I started the Nonprofit Counsel, as a monthly newsletter, for the purpose of capturing important developments in nonprofit law, principally the federal tax law, and communicating them to professional advisors and others in a format and style that is as easy to read and understand as possible. I am acutely aware that nearly every day brings some addition to nonprofit law jurisprudence. My practice in the area of nonprofit law is on a fulltime basis, concentrating only on that subject; I find it a struggle to keep up with every IRS regulation project, ruling (public and private), announcement, press release, form, and sets of instructions, as well as court opinions and pronouncements from other government agencies. My heart goes out to those who attempt a practice in nonprofit law as only one aspect of their work!
Each month’s issue is written with this target audience in mind: Lawyers and accountants who toil in the nonprofit law field but not as the entirety of their practice. My perspective is on those topics I think are most important for those practitioners to know something about. I constantly think about what I would like to know, if nonprofit law practice occupied, say, one-third of my professional time. This type of practitioner simply lacks the time – and perhaps the resources and energy – to read all of the original law documents that come tumbling out each week. The task I have set for myself – and I wish I could communicate how much I enjoy doing it – is to distill from (and sometime translate) all of this material the information that I deem to be most meaningful, and send it out – sometimes with commentary – in the hope that it will help those who need some shoring up when it comes to nonprofit law.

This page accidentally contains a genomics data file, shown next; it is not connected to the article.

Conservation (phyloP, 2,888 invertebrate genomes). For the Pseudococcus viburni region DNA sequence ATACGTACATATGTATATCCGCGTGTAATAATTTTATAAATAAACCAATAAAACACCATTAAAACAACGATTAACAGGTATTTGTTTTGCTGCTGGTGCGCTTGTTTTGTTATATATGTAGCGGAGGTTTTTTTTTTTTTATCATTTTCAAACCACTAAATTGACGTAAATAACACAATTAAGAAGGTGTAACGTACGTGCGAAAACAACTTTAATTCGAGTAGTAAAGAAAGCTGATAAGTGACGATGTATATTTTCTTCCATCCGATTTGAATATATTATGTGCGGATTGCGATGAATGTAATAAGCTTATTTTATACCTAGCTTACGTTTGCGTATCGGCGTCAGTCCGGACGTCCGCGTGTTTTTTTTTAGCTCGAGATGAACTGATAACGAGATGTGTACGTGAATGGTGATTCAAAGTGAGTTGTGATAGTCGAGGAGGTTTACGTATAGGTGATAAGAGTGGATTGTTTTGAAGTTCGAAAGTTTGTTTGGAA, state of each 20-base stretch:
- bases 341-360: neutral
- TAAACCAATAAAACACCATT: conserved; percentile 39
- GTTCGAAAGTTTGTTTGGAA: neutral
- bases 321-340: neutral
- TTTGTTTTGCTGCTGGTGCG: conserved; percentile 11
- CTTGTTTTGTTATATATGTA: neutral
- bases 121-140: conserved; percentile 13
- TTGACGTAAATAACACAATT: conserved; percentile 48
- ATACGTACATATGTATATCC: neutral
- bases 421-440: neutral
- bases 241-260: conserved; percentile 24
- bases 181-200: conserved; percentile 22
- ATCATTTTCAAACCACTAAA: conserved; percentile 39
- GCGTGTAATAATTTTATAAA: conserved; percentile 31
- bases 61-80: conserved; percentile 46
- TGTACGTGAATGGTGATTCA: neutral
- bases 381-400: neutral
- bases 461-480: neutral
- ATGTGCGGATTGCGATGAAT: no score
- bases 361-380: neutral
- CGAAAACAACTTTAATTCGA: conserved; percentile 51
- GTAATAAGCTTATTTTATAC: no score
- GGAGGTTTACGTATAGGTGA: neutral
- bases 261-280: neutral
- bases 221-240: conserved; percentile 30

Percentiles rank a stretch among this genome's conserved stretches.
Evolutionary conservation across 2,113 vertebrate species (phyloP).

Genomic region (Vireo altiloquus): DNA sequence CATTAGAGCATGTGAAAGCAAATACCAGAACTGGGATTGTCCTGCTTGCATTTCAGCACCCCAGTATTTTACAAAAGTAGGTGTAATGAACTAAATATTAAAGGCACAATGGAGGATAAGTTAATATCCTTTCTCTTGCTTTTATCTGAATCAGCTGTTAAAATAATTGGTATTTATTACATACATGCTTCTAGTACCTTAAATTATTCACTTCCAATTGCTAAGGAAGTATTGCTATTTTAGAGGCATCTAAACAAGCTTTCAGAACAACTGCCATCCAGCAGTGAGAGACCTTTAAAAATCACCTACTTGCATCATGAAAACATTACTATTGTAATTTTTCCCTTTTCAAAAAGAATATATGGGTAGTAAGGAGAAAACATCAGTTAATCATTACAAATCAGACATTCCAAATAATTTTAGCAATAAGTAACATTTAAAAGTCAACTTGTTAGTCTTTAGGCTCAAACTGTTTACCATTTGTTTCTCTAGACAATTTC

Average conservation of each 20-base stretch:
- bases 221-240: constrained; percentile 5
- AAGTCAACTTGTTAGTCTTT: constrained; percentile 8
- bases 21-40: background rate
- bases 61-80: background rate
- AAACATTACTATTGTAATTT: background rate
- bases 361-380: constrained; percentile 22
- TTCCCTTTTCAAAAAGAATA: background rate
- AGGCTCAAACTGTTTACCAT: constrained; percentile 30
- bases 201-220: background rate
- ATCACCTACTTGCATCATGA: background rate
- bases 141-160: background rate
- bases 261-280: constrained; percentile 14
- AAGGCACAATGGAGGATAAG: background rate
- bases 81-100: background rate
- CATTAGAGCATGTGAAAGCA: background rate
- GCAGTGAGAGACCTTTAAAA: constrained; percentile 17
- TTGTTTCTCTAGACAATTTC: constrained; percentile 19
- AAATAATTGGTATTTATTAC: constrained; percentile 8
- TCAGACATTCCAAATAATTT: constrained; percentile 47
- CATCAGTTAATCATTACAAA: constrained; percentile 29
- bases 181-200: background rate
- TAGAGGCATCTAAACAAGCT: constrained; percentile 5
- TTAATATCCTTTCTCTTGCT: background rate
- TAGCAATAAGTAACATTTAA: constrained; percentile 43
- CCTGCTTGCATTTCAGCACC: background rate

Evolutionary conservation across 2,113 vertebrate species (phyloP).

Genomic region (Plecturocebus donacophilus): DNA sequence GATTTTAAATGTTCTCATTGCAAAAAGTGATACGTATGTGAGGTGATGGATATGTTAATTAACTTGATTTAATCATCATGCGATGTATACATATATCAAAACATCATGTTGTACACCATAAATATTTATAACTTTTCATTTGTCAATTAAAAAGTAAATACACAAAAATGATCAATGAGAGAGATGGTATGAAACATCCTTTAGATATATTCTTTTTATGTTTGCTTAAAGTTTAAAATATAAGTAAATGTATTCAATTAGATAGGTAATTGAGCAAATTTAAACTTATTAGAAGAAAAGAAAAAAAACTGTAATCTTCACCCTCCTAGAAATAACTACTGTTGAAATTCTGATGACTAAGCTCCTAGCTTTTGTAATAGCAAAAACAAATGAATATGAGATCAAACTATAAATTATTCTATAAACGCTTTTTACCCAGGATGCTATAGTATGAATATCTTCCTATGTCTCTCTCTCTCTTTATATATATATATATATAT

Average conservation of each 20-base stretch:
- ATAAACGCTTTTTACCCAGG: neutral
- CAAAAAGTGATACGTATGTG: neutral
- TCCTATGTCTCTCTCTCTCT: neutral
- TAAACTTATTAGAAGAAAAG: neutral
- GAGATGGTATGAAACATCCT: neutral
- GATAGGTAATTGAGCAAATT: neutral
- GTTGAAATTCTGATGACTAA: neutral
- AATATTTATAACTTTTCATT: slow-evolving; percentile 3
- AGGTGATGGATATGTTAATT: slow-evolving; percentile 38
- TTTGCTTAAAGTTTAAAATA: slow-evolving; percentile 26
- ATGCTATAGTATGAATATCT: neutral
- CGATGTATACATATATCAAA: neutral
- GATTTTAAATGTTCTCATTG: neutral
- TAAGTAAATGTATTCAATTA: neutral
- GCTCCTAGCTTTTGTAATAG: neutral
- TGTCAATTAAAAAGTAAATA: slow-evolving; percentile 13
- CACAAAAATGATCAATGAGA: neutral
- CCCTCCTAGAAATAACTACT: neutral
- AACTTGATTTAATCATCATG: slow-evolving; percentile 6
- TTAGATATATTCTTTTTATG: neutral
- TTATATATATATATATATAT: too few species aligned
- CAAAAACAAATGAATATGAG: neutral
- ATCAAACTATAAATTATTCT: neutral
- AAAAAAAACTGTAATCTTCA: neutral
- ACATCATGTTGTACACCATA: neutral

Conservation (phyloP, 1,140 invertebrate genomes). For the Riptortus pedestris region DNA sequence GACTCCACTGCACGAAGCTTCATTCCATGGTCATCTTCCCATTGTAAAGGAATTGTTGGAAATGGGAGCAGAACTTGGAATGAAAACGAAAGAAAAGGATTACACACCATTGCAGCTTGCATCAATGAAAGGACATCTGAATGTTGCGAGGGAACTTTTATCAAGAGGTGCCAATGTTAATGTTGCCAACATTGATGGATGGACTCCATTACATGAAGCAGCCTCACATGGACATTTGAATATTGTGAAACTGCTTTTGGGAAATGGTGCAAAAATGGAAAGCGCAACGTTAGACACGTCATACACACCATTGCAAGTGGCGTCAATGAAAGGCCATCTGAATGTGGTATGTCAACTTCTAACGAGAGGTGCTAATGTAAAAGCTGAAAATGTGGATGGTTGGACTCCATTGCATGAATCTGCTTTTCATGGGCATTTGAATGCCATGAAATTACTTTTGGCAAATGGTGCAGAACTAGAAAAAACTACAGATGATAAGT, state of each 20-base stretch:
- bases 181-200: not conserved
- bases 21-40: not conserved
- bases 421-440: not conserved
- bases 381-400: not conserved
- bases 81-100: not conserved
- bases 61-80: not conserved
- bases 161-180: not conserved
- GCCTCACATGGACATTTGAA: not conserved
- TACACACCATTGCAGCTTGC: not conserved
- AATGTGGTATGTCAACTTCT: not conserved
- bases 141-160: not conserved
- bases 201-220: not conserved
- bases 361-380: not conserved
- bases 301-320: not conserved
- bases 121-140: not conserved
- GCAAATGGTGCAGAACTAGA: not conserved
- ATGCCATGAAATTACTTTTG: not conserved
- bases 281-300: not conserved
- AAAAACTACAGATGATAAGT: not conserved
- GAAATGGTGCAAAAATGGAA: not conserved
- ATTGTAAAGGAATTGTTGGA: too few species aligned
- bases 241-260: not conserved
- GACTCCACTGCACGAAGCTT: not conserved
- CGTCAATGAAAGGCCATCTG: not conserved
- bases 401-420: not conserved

I hasten to add that those who have fulltime nonprofit law practices are most welcome to also subscribe to the newsletter. Further, I do not consider the readership base to be confined to lawyers and accountants. I try to keep in mind that others are interested in nonprofit law developments and write for them as well. These include executives of nonprofit organizations, trustees and directors of these organizations, academics, management and fundraising consultants, investment advisors, and the like.
I maintain an inventory of articles in the newsletter since its inception in 1983. Also maintained is a subject matter index, as well as indexes of the court opinions, IRS revenue rulings and procedures, IRS technical advice memoranda, and IRS private letter rulings discussed in the newsletter. These listings are available at www.nonprofitlawcenter.com.
I find nonprofit law to be fascinating and intellectually stimulating, from the most recent Supreme Court opinion to an IRS private letter ruling on some esoteric aspect of this field of law. Equally rewarding is the opportunity to write about all of these developments, helping to make sense of them and trying to fit them to the practicalities of real-world practices and other needs.
Over the years, readers have not been reticent to contact me with questions and comments. (Email is preferred.) This enriches my life and helps me in understanding what those who follow nonprofit law developments want and need. Often, these inquiries are manifested in a newsletter issue. So, let me hear from you, as I strive to send out each month what I think are summaries of the most significant – and interesting – developments in the wonderful realm of nonprofit law.
Bruce R. Hopkins
Read more about Bruce R. Hopkins or view the latest article from the Nonprofit Counsel.
For more on Bruce R. Hopkins and his work in nonprofit law, visit www.nonprofitlawcenter.com
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